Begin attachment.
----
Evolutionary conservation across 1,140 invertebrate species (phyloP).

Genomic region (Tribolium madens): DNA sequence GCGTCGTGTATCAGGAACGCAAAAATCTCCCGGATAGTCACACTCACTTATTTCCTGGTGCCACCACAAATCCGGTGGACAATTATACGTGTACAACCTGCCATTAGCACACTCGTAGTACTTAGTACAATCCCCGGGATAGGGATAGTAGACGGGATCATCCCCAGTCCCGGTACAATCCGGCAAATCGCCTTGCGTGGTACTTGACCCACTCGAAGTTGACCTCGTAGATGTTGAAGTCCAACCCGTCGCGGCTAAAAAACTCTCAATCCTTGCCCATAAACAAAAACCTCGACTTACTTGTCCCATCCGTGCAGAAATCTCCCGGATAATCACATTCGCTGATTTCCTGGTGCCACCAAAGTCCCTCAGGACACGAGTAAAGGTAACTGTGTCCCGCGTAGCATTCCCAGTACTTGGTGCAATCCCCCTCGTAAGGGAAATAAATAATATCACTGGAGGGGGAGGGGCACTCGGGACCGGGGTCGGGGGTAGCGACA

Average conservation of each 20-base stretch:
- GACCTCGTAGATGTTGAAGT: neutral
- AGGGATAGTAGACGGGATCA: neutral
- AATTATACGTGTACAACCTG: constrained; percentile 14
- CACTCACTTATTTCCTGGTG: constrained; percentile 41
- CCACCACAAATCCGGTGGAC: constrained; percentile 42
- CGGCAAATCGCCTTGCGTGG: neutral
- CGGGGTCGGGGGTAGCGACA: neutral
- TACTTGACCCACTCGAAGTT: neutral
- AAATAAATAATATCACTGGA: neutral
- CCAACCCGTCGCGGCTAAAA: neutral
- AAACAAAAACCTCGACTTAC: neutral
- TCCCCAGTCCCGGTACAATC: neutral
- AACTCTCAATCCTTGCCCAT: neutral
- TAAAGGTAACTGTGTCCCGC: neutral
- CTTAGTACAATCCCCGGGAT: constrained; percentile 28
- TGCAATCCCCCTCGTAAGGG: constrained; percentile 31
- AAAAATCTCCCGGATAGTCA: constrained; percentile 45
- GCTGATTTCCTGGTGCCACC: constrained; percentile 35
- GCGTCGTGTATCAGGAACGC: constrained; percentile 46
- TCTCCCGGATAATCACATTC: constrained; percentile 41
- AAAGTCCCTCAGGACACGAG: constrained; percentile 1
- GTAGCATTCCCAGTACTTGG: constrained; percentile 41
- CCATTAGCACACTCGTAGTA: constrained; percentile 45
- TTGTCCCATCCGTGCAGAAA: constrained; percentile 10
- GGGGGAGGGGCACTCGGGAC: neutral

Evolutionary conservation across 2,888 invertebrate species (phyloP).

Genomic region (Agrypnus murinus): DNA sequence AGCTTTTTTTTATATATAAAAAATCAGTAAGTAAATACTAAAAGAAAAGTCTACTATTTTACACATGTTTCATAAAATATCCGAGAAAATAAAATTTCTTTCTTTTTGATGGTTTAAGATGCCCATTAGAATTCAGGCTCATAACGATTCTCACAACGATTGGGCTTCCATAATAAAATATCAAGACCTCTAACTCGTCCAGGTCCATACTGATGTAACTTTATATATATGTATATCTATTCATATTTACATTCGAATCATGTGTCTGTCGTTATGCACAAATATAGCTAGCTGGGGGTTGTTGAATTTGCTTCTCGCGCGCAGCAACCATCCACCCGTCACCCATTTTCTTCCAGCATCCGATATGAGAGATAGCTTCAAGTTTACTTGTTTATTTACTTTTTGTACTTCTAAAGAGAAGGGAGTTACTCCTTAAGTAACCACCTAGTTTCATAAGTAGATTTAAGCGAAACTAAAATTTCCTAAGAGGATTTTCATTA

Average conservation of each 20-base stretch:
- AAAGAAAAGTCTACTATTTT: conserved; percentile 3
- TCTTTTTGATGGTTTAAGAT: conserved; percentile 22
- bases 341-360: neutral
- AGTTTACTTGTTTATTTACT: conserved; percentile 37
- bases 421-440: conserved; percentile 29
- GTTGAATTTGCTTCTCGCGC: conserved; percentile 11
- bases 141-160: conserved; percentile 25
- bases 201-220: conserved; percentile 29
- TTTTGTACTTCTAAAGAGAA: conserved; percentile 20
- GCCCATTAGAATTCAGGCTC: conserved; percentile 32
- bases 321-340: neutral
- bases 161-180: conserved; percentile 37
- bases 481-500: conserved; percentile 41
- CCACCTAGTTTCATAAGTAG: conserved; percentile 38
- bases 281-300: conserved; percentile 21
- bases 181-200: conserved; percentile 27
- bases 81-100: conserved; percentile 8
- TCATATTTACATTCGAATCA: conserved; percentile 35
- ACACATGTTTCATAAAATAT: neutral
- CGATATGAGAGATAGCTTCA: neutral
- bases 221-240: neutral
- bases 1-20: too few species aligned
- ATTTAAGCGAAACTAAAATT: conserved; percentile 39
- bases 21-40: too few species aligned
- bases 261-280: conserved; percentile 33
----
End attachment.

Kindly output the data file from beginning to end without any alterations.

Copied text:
Evolutionary conservation across 1,140 invertebrate species (phyloP).

Genomic region (Tribolium madens): DNA sequence GCGTCGTGTATCAGGAACGCAAAAATCTCCCGGATAGTCACACTCACTTATTTCCTGGTGCCACCACAAATCCGGTGGACAATTATACGTGTACAACCTGCCATTAGCACACTCGTAGTACTTAGTACAATCCCCGGGATAGGGATAGTAGACGGGATCATCCCCAGTCCCGGTACAATCCGGCAAATCGCCTTGCGTGGTACTTGACCCACTCGAAGTTGACCTCGTAGATGTTGAAGTCCAACCCGTCGCGGCTAAAAAACTCTCAATCCTTGCCCATAAACAAAAACCTCGACTTACTTGTCCCATCCGTGCAGAAATCTCCCGGATAATCACATTCGCTGATTTCCTGGTGCCACCAAAGTCCCTCAGGACACGAGTAAAGGTAACTGTGTCCCGCGTAGCATTCCCAGTACTTGGTGCAATCCCCCTCGTAAGGGAAATAAATAATATCACTGGAGGGGGAGGGGCACTCGGGACCGGGGTCGGGGGTAGCGACA

Average conservation of each 20-base stretch:
- GACCTCGTAGATGTTGAAGT: neutral
- AGGGATAGTAGACGGGATCA: neutral
- AATTATACGTGTACAACCTG: constrained; percentile 14
- CACTCACTTATTTCCTGGTG: constrained; percentile 41
- CCACCACAAATCCGGTGGAC: constrained; percentile 42
- CGGCAAATCGCCTTGCGTGG: neutral
- CGGGGTCGGGGGTAGCGACA: neutral
- TACTTGACCCACTCGAAGTT: neutral
- AAATAAATAATATCACTGGA: neutral
- CCAACCCGTCGCGGCTAAAA: neutral
- AAACAAAAACCTCGACTTAC: neutral
- TCCCCAGTCCCGGTACAATC: neutral
- AACTCTCAATCCTTGCCCAT: neutral
- TAAAGGTAACTGTGTCCCGC: neutral
- CTTAGTACAATCCCCGGGAT: constrained; percentile 28
- TGCAATCCCCCTCGTAAGGG: constrained; percentile 31
- AAAAATCTCCCGGATAGTCA: constrained; percentile 45
- GCTGATTTCCTGGTGCCACC: constrained; percentile 35
- GCGTCGTGTATCAGGAACGC: constrained; percentile 46
- TCTCCCGGATAATCACATTC: constrained; percentile 41
- AAAGTCCCTCAGGACACGAG: constrained; percentile 1
- GTAGCATTCCCAGTACTTGG: constrained; percentile 41
- CCATTAGCACACTCGTAGTA: constrained; percentile 45
- TTGTCCCATCCGTGCAGAAA: constrained; percentile 10
- GGGGGAGGGGCACTCGGGAC: neutral

Evolutionary conservation across 2,888 invertebrate species (phyloP).

Genomic region (Agrypnus murinus): DNA sequence AGCTTTTTTTTATATATAAAAAATCAGTAAGTAAATACTAAAAGAAAAGTCTACTATTTTACACATGTTTCATAAAATATCCGAGAAAATAAAATTTCTTTCTTTTTGATGGTTTAAGATGCCCATTAGAATTCAGGCTCATAACGATTCTCACAACGATTGGGCTTCCATAATAAAATATCAAGACCTCTAACTCGTCCAGGTCCATACTGATGTAACTTTATATATATGTATATCTATTCATATTTACATTCGAATCATGTGTCTGTCGTTATGCACAAATATAGCTAGCTGGGGGTTGTTGAATTTGCTTCTCGCGCGCAGCAACCATCCACCCGTCACCCATTTTCTTCCAGCATCCGATATGAGAGATAGCTTCAAGTTTACTTGTTTATTTACTTTTTGTACTTCTAAAGAGAAGGGAGTTACTCCTTAAGTAACCACCTAGTTTCATAAGTAGATTTAAGCGAAACTAAAATTTCCTAAGAGGATTTTCATTA

Average conservation of each 20-base stretch:
- AAAGAAAAGTCTACTATTTT: conserved; percentile 3
- TCTTTTTGATGGTTTAAGAT: conserved; percentile 22
- bases 341-360: neutral
- AGTTTACTTGTTTATTTACT: conserved; percentile 37
- bases 421-440: conserved; percentile 29
- GTTGAATTTGCTTCTCGCGC: conserved; percentile 11
- bases 141-160: conserved; percentile 25
- bases 201-220: conserved; percentile 29
- TTTTGTACTTCTAAAGAGAA: conserved; percentile 20
- GCCCATTAGAATTCAGGCTC: conserved; percentile 32
- bases 321-340: neutral
- bases 161-180: conserved; percentile 37
- bases 481-500: conserved; percentile 41
- CCACCTAGTTTCATAAGTAG: conserved; percentile 38
- bases 281-300: conserved; percentile 21
- bases 181-200: conserved; percentile 27
- bases 81-100: conserved; percentile 8
- TCATATTTACATTCGAATCA: conserved; percentile 35
- ACACATGTTTCATAAAATAT: neutral
- CGATATGAGAGATAGCTTCA: neutral
- bases 221-240: neutral
- bases 1-20: too few species aligned
- ATTTAAGCGAAACTAAAATT: conserved; percentile 39
- bases 21-40: too few species aligned
- bases 261-280: conserved; percentile 33